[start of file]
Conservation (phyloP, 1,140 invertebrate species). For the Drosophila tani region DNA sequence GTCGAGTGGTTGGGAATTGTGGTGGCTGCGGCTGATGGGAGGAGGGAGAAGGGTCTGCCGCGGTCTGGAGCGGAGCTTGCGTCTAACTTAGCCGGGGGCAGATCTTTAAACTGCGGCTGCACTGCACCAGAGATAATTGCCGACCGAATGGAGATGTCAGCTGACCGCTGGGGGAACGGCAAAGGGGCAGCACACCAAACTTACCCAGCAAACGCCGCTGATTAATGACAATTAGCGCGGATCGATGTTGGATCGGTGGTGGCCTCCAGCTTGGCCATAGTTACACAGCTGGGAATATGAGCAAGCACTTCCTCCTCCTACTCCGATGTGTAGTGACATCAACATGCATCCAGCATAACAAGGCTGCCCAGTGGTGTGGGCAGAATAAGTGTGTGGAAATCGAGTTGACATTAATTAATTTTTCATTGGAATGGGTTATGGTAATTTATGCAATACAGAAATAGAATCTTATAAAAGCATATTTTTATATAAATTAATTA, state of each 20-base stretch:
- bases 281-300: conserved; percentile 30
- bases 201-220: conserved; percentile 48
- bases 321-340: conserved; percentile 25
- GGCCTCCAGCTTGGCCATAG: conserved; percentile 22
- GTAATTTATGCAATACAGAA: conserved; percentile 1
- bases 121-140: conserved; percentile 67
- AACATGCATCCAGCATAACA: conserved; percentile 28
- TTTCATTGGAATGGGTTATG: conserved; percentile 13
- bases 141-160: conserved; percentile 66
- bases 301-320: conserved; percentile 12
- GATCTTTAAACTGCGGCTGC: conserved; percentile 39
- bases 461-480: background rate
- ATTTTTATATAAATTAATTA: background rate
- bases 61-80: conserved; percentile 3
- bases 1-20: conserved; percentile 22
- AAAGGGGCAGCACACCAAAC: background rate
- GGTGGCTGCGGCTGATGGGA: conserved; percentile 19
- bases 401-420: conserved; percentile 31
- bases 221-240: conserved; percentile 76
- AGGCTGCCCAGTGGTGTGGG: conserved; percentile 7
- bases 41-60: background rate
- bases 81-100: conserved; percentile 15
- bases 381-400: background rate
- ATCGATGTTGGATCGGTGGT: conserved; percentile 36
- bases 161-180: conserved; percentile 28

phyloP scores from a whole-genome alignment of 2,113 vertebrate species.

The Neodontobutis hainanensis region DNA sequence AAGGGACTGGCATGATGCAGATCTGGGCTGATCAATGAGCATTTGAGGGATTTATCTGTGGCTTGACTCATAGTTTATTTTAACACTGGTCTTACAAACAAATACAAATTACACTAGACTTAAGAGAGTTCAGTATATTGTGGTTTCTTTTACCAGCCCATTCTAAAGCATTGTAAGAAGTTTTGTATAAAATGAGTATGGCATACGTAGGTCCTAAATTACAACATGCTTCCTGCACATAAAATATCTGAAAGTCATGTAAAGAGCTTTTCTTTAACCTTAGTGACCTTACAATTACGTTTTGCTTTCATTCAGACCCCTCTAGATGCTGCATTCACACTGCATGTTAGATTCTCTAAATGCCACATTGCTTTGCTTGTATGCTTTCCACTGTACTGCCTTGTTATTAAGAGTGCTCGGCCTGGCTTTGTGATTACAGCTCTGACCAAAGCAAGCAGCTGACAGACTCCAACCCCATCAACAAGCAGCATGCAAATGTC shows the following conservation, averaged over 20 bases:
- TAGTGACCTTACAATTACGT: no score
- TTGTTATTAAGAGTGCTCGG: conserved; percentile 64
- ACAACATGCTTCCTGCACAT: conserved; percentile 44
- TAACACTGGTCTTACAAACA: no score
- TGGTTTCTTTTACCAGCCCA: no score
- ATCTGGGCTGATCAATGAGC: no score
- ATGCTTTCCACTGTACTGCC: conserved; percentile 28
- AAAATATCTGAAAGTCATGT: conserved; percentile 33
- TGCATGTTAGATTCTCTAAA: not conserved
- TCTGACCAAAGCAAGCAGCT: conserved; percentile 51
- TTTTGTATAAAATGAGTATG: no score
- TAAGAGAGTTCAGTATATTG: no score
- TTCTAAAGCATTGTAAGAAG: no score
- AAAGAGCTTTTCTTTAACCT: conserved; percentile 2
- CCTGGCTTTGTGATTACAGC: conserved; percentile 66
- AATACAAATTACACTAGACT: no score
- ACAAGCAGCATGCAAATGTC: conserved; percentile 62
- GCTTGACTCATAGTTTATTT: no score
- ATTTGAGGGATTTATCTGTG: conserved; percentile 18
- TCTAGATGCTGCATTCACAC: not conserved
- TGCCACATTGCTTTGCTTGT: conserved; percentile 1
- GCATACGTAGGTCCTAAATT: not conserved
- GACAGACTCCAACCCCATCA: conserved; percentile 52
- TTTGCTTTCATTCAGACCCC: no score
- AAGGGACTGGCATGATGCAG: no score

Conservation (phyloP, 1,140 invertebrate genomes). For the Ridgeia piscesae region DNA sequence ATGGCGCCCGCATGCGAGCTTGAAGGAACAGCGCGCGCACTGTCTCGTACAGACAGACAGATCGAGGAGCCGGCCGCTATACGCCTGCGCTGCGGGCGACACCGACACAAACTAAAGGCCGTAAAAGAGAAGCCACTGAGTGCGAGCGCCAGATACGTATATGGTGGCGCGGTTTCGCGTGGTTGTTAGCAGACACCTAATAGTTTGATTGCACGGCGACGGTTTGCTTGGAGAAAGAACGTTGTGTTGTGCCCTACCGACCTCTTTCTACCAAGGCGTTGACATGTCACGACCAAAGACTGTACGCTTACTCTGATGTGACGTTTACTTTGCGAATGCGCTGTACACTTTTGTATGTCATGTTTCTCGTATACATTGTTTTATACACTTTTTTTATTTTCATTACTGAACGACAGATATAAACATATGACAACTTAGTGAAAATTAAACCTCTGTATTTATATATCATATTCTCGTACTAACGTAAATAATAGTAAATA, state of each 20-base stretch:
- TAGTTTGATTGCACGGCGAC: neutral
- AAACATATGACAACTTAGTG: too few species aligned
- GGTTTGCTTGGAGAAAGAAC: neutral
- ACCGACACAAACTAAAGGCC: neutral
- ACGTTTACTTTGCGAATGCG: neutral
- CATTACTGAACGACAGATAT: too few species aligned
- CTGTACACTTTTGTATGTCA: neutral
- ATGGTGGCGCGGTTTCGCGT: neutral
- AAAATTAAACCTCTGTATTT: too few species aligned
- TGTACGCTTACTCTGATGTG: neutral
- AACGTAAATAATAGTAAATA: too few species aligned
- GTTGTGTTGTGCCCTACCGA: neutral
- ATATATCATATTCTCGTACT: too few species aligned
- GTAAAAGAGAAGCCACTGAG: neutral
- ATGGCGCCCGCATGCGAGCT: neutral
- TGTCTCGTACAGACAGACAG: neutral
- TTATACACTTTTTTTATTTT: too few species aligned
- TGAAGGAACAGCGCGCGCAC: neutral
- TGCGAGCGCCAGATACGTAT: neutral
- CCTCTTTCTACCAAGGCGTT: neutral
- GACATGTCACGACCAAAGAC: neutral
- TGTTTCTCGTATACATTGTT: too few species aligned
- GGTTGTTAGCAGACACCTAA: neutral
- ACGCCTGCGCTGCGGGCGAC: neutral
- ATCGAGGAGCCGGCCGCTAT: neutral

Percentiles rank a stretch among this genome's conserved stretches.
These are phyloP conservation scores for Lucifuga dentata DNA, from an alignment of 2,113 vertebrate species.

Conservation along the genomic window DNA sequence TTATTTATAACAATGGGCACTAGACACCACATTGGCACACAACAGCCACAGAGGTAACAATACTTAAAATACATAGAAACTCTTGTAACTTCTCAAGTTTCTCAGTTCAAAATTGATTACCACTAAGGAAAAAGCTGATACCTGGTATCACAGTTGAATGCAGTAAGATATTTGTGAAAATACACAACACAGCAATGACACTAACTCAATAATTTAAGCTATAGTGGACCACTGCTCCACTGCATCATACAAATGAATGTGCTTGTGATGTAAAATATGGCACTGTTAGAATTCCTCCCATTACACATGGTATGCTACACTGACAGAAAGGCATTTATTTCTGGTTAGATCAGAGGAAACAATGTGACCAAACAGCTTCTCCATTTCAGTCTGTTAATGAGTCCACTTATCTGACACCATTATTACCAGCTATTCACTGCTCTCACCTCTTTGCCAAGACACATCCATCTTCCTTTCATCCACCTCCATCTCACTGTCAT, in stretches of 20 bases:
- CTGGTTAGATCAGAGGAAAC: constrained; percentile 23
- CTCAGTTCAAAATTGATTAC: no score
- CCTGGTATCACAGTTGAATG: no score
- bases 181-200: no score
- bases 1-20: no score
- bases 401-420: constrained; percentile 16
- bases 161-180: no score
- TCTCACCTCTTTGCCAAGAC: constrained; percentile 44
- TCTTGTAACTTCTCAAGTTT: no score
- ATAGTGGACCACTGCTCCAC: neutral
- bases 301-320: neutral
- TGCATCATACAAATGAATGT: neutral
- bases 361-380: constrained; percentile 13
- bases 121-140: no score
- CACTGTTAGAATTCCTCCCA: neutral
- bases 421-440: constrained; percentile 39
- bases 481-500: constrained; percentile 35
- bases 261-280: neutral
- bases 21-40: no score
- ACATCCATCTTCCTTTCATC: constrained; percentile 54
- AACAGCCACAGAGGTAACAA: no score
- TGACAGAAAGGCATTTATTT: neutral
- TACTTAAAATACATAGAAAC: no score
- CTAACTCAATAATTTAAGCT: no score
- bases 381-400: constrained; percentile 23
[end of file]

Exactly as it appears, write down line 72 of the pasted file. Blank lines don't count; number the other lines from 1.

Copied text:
- TGAAGGAACAGCGCGCGCAC: neutral